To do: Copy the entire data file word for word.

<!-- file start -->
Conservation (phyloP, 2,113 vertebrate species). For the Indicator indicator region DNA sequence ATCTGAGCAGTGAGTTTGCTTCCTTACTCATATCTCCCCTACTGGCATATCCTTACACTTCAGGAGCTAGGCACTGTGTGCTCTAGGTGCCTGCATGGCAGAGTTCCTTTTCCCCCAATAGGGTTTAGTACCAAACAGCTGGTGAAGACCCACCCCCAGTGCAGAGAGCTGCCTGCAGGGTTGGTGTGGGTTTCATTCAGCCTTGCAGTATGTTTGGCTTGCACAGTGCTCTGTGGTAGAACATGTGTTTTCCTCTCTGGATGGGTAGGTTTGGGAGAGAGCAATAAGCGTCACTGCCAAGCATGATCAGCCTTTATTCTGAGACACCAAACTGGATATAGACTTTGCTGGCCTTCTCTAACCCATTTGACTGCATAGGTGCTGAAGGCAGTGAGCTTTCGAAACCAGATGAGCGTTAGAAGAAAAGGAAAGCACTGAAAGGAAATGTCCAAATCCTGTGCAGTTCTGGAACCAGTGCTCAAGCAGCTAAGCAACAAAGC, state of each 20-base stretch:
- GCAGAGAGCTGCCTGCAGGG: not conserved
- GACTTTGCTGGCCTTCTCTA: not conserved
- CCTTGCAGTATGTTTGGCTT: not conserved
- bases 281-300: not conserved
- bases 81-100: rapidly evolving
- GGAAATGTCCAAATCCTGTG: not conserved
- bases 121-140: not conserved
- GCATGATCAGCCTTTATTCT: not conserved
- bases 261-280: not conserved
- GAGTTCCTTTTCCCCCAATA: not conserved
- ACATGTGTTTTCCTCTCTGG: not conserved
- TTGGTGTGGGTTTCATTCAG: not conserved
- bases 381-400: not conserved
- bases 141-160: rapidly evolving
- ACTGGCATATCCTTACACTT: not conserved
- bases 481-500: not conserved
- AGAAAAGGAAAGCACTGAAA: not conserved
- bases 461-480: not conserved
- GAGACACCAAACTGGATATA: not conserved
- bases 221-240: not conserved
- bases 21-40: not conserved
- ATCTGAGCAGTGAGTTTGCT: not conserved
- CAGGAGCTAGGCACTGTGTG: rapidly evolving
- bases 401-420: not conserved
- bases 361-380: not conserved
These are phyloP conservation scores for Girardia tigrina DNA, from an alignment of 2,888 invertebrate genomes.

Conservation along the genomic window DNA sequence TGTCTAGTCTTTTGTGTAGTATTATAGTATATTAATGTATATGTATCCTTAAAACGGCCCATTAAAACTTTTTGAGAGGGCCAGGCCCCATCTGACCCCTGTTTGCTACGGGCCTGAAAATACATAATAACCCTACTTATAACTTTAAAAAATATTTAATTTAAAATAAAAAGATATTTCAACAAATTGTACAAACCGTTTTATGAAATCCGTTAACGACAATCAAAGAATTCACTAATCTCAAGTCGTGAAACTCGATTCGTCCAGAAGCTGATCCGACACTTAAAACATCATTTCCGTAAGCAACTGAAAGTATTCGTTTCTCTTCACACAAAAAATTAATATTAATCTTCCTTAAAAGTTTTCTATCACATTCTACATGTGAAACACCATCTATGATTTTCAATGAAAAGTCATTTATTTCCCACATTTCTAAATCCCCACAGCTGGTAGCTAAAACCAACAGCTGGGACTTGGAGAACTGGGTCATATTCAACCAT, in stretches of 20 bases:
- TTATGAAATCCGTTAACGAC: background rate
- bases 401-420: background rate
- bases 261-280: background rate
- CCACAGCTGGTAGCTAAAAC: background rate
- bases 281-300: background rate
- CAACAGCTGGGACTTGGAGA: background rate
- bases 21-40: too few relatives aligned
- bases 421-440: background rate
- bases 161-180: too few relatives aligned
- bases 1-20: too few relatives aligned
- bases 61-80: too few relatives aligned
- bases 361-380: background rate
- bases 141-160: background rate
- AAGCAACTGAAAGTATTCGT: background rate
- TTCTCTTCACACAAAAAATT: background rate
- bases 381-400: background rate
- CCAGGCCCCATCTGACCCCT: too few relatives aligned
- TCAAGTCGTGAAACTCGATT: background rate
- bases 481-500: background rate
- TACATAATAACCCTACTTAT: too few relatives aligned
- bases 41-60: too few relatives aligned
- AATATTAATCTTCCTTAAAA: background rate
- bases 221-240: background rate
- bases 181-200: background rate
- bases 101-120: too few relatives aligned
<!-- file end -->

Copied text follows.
Conservation (phyloP, 2,113 vertebrate species). For the Indicator indicator region DNA sequence ATCTGAGCAGTGAGTTTGCTTCCTTACTCATATCTCCCCTACTGGCATATCCTTACACTTCAGGAGCTAGGCACTGTGTGCTCTAGGTGCCTGCATGGCAGAGTTCCTTTTCCCCCAATAGGGTTTAGTACCAAACAGCTGGTGAAGACCCACCCCCAGTGCAGAGAGCTGCCTGCAGGGTTGGTGTGGGTTTCATTCAGCCTTGCAGTATGTTTGGCTTGCACAGTGCTCTGTGGTAGAACATGTGTTTTCCTCTCTGGATGGGTAGGTTTGGGAGAGAGCAATAAGCGTCACTGCCAAGCATGATCAGCCTTTATTCTGAGACACCAAACTGGATATAGACTTTGCTGGCCTTCTCTAACCCATTTGACTGCATAGGTGCTGAAGGCAGTGAGCTTTCGAAACCAGATGAGCGTTAGAAGAAAAGGAAAGCACTGAAAGGAAATGTCCAAATCCTGTGCAGTTCTGGAACCAGTGCTCAAGCAGCTAAGCAACAAAGC, state of each 20-base stretch:
- GCAGAGAGCTGCCTGCAGGG: not conserved
- GACTTTGCTGGCCTTCTCTA: not conserved
- CCTTGCAGTATGTTTGGCTT: not conserved
- bases 281-300: not conserved
- bases 81-100: rapidly evolving
- GGAAATGTCCAAATCCTGTG: not conserved
- bases 121-140: not conserved
- GCATGATCAGCCTTTATTCT: not conserved
- bases 261-280: not conserved
- GAGTTCCTTTTCCCCCAATA: not conserved
- ACATGTGTTTTCCTCTCTGG: not conserved
- TTGGTGTGGGTTTCATTCAG: not conserved
- bases 381-400: not conserved
- bases 141-160: rapidly evolving
- ACTGGCATATCCTTACACTT: not conserved
- bases 481-500: not conserved
- AGAAAAGGAAAGCACTGAAA: not conserved
- bases 461-480: not conserved
- GAGACACCAAACTGGATATA: not conserved
- bases 221-240: not conserved
- bases 21-40: not conserved
- ATCTGAGCAGTGAGTTTGCT: not conserved
- CAGGAGCTAGGCACTGTGTG: rapidly evolving
- bases 401-420: not conserved
- bases 361-380: not conserved
These are phyloP conservation scores for Girardia tigrina DNA, from an alignment of 2,888 invertebrate genomes.

Conservation along the genomic window DNA sequence TGTCTAGTCTTTTGTGTAGTATTATAGTATATTAATGTATATGTATCCTTAAAACGGCCCATTAAAACTTTTTGAGAGGGCCAGGCCCCATCTGACCCCTGTTTGCTACGGGCCTGAAAATACATAATAACCCTACTTATAACTTTAAAAAATATTTAATTTAAAATAAAAAGATATTTCAACAAATTGTACAAACCGTTTTATGAAATCCGTTAACGACAATCAAAGAATTCACTAATCTCAAGTCGTGAAACTCGATTCGTCCAGAAGCTGATCCGACACTTAAAACATCATTTCCGTAAGCAACTGAAAGTATTCGTTTCTCTTCACACAAAAAATTAATATTAATCTTCCTTAAAAGTTTTCTATCACATTCTACATGTGAAACACCATCTATGATTTTCAATGAAAAGTCATTTATTTCCCACATTTCTAAATCCCCACAGCTGGTAGCTAAAACCAACAGCTGGGACTTGGAGAACTGGGTCATATTCAACCAT, in stretches of 20 bases:
- TTATGAAATCCGTTAACGAC: background rate
- bases 401-420: background rate
- bases 261-280: background rate
- CCACAGCTGGTAGCTAAAAC: background rate
- bases 281-300: background rate
- CAACAGCTGGGACTTGGAGA: background rate
- bases 21-40: too few relatives aligned
- bases 421-440: background rate
- bases 161-180: too few relatives aligned
- bases 1-20: too few relatives aligned
- bases 61-80: too few relatives aligned
- bases 361-380: background rate
- bases 141-160: background rate
- AAGCAACTGAAAGTATTCGT: background rate
- TTCTCTTCACACAAAAAATT: background rate
- bases 381-400: background rate
- CCAGGCCCCATCTGACCCCT: too few relatives aligned
- TCAAGTCGTGAAACTCGATT: background rate
- bases 481-500: background rate
- TACATAATAACCCTACTTAT: too few relatives aligned
- bases 41-60: too few relatives aligned
- AATATTAATCTTCCTTAAAA: background rate
- bases 221-240: background rate
- bases 181-200: background rate
- bases 101-120: too few relatives aligned